The following is part three of notable headlines from each week’s issue of the Times Virginian in 2020. Additional months from 2020 will be provided in the following week.
Appomattox militia holds food drive, will lobby for county recognition
The Appomattox County Militia held a muster call and food drive at noon Saturday at Courtland Festival Park. The newly formed militia gained almost 50 new members that day.
“Boiled down to its simplest terms, the militia is regular people taking responsibility for and participating in their community defense. How this will play out in our community is up to you here,” Marty White, who sits on the militia’s organizing committee, addressed the crowd.
White said they’ll be lobbying to seek the Appomattox County Board of Supervisors’ recognition of the Appomattox County Militia.
• School board reveals plan for reopening
• Appomattox budget OK’d
• Small Business Spotlight: Absolute Perfection Bra-tique serving fitting needs for 30 years
• Field fire put out quickly
• Funds donated for new sign at McLean House
• Controversy swarms Soil and Water vacancy
• Two seriously injured in Redfields Road accident
• The Court Report: Man pleads guilty to indecent liberties
• First Appomattox school nurse comments on COVID-19 pandemic, medical advances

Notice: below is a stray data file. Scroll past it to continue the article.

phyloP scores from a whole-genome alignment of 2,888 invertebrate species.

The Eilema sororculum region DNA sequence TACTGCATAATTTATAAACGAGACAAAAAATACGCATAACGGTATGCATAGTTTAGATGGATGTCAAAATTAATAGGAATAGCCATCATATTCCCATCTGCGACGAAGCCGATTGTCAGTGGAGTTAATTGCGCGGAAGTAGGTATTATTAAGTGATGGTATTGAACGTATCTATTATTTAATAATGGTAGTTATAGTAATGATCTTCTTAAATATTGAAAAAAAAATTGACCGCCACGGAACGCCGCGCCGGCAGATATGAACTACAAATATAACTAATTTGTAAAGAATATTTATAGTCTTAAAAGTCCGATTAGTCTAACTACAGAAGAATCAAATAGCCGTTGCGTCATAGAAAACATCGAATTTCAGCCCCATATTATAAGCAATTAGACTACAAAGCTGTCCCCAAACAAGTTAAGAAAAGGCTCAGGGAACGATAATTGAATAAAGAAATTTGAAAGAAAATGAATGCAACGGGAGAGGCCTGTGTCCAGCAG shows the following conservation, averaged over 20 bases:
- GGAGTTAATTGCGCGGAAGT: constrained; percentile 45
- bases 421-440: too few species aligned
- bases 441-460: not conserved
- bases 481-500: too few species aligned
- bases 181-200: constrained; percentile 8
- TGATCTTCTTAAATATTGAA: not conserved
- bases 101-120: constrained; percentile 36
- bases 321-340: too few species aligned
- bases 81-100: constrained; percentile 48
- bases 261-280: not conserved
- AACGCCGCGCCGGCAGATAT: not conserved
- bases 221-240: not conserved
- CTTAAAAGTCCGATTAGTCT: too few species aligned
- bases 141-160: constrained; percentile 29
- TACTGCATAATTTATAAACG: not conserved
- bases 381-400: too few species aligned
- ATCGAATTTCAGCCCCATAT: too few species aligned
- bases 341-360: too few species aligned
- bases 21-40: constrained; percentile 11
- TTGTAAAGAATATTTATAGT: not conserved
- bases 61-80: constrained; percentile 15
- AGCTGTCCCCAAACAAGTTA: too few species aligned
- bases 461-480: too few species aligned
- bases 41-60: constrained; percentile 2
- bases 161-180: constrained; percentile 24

Natours retire, sell local store after 34 years running business
When Gehad and Sabah Natour opened their convenience store and gas station on Old Courthouse Road in Appomattox, Ronald Reagan was in his second term as President of the United States, and entertainers such as Bon Jovi, Madonna and The Bangles were big stars on America’s music charts.
That was in 1986. Thirty-four years later, the founders of Natours Grocery have decided to retire after achieving their personal goals and serving the community through their business.
Natours Grocery has been an independent family-owned store, which also serves as a delicatessen and gasoline station. The Natours’ four daughters have worked at the store at various times during their lives.
• Board OKs $42M budget
• Fire destroys 3 acres Sunday
• Pamplin’s Little Free Library fills need without bus mobile
• Historical Park increases visitor services
• Sheriff’s office serves community
• ACHS Senior FFA excels in first ever virtual convention
School: No plans to change Raiders name
Amid reports that Loudoun County High School is changing its existing mascot name of Raiders to a name yet to be determined, other reports arose last week as to whether Appomattox County High School might also take a name change under consideration.
According to reports, the Loudon County School Board voted June 29 to remove their Raiders name, which was chosen in honor of Civil War Confederate battalion commander John S. Mosby, whose fighters were known as Mosby’s Rangers.
However, the Appomattox Raiders mascot appears to portray a pirate. The patch over its eye is a symbol commonly associated with pirates, such as with the logo of the NFL’s Las Vegas Raiders (formerly Oakland Raiders).
There’s more to this in the current issue of the Times Virginian newspaper. Support local journalism by purchasing the issue at a local newsstand or subscribing at www.timesvirginian.com/subscriber_services to receive the print edition or view the full article in the e-edition version.